There are a million things to consider before you retire. That's true for anyone. If you own a dental practice, there are specific considerations about how to sell that practice and make sure your long-standing patients are cared for after your retirement. You'll also need to take steps to prepare for your own financial needs after retirement.
For dental practice owners, the day-to-day work of running your practice often takes center stage. Retirement planning can be fairly complex for anyone, but there are added pressures to the task of selling your practice and making sure that all of your patients and team members are taken care of after you've stopped working. Then too, there is the personal side of retirement. You need to have a firm understanding of how you'd like to live after retirement. Do you want to travel, invest, move, or simply live off of your retirement without having to work? There are fiscal considerations involved in any of your planning.
People often put off retirement planning because it's complicated. There are a lot of things to consider, but that's why it's best to start early. The sooner you start your retirement planning, the better prepared you are to launch your exit strategy. You should also remember that plans can be changed. None of your retirement or estate planning needs to be set in stone. You can pivot with the market and different life changes. Preparing as far in advance as possible just gives you more information to make the best decisions.
Here are some things you should consider as you start your plans:
You've spent your entire professional life working to build your dental practice into a success. Your practice can be as important to you as your family and children. And you have every right to be proud and concerned about how it will manage after you've stopped working. You also have your patients to consider. For many dentists, patients can be like an extended family. You need to make sure that their dental needs are met after you've stopped practicing.
Whether you are the sole practitioner of your dental practice or you have other partners, you'll need to take some time to prepare the practice for succession before you retire. With partnerships, it will often be a matter of selling your shares to the other partner(s). There can be a number of ways to address these considerations that meet with all parties' best interests.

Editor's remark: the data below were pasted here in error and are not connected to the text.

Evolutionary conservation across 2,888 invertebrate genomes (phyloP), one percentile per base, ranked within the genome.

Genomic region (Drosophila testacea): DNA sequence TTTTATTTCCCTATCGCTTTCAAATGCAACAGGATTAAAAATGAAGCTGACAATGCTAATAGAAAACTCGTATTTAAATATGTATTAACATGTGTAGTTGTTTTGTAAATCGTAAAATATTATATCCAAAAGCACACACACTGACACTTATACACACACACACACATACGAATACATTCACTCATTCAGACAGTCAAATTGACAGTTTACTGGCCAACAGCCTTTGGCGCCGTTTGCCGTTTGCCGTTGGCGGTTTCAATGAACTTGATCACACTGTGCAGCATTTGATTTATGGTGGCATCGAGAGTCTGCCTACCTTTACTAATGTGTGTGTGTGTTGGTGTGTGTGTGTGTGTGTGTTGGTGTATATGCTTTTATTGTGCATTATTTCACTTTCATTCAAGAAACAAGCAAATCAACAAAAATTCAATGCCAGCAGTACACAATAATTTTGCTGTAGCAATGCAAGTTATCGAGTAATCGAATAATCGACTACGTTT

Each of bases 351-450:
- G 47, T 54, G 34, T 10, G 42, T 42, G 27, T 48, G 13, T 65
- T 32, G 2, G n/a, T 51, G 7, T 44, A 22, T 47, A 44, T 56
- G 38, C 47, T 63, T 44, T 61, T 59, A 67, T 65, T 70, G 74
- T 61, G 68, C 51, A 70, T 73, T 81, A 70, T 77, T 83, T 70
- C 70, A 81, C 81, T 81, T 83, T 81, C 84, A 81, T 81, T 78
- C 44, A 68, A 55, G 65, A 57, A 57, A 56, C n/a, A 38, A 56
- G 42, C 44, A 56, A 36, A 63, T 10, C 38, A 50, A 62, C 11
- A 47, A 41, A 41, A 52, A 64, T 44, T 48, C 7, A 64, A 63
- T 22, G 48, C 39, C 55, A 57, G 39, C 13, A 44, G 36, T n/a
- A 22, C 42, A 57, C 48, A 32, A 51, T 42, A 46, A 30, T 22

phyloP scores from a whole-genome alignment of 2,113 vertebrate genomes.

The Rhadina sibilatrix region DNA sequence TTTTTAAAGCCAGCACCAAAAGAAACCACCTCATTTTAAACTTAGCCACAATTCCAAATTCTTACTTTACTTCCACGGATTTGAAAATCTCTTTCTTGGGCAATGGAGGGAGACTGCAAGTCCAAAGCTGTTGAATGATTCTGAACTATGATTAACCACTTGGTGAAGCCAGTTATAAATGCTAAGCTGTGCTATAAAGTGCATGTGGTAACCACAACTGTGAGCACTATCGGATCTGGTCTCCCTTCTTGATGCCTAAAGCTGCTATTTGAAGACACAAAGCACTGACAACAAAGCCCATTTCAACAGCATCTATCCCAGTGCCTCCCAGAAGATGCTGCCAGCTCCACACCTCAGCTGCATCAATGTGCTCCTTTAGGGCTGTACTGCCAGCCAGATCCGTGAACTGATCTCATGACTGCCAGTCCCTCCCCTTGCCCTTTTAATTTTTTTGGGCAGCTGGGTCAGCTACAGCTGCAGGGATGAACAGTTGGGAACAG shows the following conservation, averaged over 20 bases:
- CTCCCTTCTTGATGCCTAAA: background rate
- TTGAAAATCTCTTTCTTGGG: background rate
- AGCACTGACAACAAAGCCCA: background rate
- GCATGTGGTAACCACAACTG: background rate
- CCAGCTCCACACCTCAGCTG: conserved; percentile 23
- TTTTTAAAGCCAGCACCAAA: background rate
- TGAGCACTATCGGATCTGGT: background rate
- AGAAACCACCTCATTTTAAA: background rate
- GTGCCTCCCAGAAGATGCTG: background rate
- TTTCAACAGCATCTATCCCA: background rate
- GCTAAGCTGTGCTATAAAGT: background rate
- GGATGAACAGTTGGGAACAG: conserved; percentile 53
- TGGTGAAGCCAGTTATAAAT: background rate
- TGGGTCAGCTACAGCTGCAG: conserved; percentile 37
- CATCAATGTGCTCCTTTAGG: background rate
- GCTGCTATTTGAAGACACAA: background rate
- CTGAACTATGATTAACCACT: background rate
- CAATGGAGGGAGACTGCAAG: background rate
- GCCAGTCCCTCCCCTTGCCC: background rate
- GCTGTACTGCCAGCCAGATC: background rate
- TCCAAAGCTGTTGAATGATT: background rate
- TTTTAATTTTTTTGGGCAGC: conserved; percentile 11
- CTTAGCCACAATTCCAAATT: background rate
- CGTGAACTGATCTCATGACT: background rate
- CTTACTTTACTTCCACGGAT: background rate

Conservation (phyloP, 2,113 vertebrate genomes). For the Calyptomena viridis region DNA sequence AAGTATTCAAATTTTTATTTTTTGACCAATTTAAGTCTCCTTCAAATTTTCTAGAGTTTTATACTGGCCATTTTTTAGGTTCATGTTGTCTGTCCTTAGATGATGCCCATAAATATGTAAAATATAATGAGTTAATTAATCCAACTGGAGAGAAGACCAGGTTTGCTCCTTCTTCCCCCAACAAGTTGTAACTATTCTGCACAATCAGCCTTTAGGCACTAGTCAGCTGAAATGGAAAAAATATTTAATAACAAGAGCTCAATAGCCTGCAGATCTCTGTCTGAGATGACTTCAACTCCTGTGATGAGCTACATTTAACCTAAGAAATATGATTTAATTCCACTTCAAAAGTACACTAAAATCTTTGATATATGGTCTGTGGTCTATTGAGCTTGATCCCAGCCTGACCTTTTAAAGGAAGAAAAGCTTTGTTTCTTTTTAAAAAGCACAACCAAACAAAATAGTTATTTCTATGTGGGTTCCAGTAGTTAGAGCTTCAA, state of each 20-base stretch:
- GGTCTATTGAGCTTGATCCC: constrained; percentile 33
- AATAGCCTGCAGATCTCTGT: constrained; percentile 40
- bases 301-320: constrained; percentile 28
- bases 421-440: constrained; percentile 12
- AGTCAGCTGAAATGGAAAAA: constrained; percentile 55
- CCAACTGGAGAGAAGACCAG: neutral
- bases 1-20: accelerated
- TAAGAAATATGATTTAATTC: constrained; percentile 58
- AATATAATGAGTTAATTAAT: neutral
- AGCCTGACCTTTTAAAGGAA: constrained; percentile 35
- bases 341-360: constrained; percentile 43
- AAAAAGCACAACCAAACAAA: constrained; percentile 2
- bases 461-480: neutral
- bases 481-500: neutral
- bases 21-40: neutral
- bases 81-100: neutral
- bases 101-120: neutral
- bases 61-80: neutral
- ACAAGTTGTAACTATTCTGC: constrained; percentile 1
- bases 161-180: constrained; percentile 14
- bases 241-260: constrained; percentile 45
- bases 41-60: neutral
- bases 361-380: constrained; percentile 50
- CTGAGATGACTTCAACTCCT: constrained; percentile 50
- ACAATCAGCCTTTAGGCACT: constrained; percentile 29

If you are the sole practitioner in your practice, there are some things to consider well before selling. Preparing in advance will help you maximize the practice's sale price. It's recommended that you start the planning process a number of years in advance, 3-5 at least. This will help you make the practice its most valuable and enticing for a new buyer.
Some things that you should concentrate on to improve your practice for sale include:
Another possible option might be selling to a Dental Support Organization (DSO). In most cases, a DSO will want you to stay on with the practice for a set length of time to make the transfer as smooth as possible. This will help them retain many of your patients and a lot of dentists find this to be a beneficial way to do things, because they have time to help their patients adjust, as well.
Some things you should consider to successfully sell your practice to a DSO include:
When you are working toward preparing to sell your practice, you'll also want to consider how that impacts your team. You will also need to look at and adjust your insurance as needed, as well as verifying that your malpractice insurance remains in good standing as long as is necessary.
For more information on DSOs and what they value, read our article on Dental Practices that DSOs Value the Most.
If you're currently considering your retirement, or even if it's years away, contact the experts at Dental & Medical Counsel today! Our experienced team has a long history of working with doctors just like yourself and can help you plan for your best future.
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